The Revolving Credit Facility is secured by a first-priority security interest in substantially all of our assets, except for property and equipment. The proceeds of borrowings under the agreement are available for working capital and other general corporate purposes.


41


Interest rates under the Revolving Credit Facility are based, at the company's election, on either the London Interbank Offered Rate (LIBOR) or a base rate, as defined in the credit agreement, plus a spread over the index elected that ranges from 1.50% to 2.00% for loans based on LIBOR and from 0.50% to 1.00% for loans based on the base rate. The spread is determined on the basis of a pricing grid that results in a higher spread as average quarterly Availability declines. Letters of credit are subject to a fronting fee payable to the issuing bank and a fee payable to the lenders equal to the LIBOR margin rate. In addition, we are required to pay an unused commitment fee at a rate ranging from 0.25% to 0.375% per annum (based on facility utilization) of the average unused portion of the lending commitments.

The Revolving Credit Facility contains customary nonfinancial covenants, including a negative pledge covenant and restrictions on new indebtedness, investments, distributions to equityholders, asset sales, and affiliate transactions, the scope of which are dependent on the Availability existing from time to time. The Revolving Credit Facility also contains a requirement that we meet a 1:1 fixed-charge coverage ratio (FCCR) if Availability falls below 10% of the aggregate lending commitments (or $35 million). Availability exceeded the minimum threshold amounts required for testing of the FCCR at all times since entering into the Revolving Credit Facility, and Availability at December 31, 2013, was $258.3 million. At December 31, 2013, our aggregate liquidity from cash and cash equivalents and unused borrowing capacity (net of the Availability threshold amount for testing of the FCCR, as applicable) under the Revolving Credit Facility totaled $376.6 million.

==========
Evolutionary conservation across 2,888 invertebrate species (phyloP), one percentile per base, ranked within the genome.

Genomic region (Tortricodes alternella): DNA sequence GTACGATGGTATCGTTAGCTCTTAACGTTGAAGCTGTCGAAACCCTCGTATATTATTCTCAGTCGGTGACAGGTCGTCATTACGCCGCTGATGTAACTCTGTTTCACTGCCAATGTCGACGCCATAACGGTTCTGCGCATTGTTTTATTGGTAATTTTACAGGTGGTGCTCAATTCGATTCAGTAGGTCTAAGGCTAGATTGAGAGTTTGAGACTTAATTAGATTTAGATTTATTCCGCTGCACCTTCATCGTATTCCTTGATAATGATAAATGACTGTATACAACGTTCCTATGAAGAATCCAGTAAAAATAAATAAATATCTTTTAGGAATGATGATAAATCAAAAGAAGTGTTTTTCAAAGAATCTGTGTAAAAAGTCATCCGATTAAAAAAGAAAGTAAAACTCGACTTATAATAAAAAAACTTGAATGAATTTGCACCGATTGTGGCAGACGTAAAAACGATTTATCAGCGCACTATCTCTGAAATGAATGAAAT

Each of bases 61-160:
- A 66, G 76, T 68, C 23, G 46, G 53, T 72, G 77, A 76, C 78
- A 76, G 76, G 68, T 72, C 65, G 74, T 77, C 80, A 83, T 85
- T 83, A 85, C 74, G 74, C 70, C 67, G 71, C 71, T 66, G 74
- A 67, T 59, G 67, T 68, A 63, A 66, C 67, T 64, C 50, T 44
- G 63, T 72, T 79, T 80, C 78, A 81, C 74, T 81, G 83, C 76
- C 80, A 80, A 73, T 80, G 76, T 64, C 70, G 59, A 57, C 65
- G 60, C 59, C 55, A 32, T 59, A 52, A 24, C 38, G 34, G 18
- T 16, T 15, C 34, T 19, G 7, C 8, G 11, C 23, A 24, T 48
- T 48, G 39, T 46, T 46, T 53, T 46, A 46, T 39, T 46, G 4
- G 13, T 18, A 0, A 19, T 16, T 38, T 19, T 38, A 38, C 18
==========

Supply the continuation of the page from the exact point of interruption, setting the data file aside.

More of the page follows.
The Revolving Credit Facility generally permits dividends only if certain conditions are met, including complying with either (i) pro forma Excess Availability (as defined in the Revolving Credit Facility) equal to or exceeding 25% of the aggregate Revolver Commitments (as defined in the Revolving Credit Facility) or (ii) (x) pro forma Excess Availability equal to or exceeding 15% of the aggregate Revolver Commitment and (y) a fixed-charge coverage ratio of 1:1 on a pro forma basis.

At December 31, 2013 and 2012, we had no borrowings and $25.0 million, respectively, outstanding under the Revolving Credit Facility and $8.4 million and $10.0 million, respectively, of letters of credit outstanding. These letters of credit and borrowings reduced our borrowing capacity under the Revolving Credit Facility by an equivalent amount. The minimum and maximum borrowings under the Revolving Credit Facility were zero and $75.0 million, respectively, during the year ended December 31, 2013.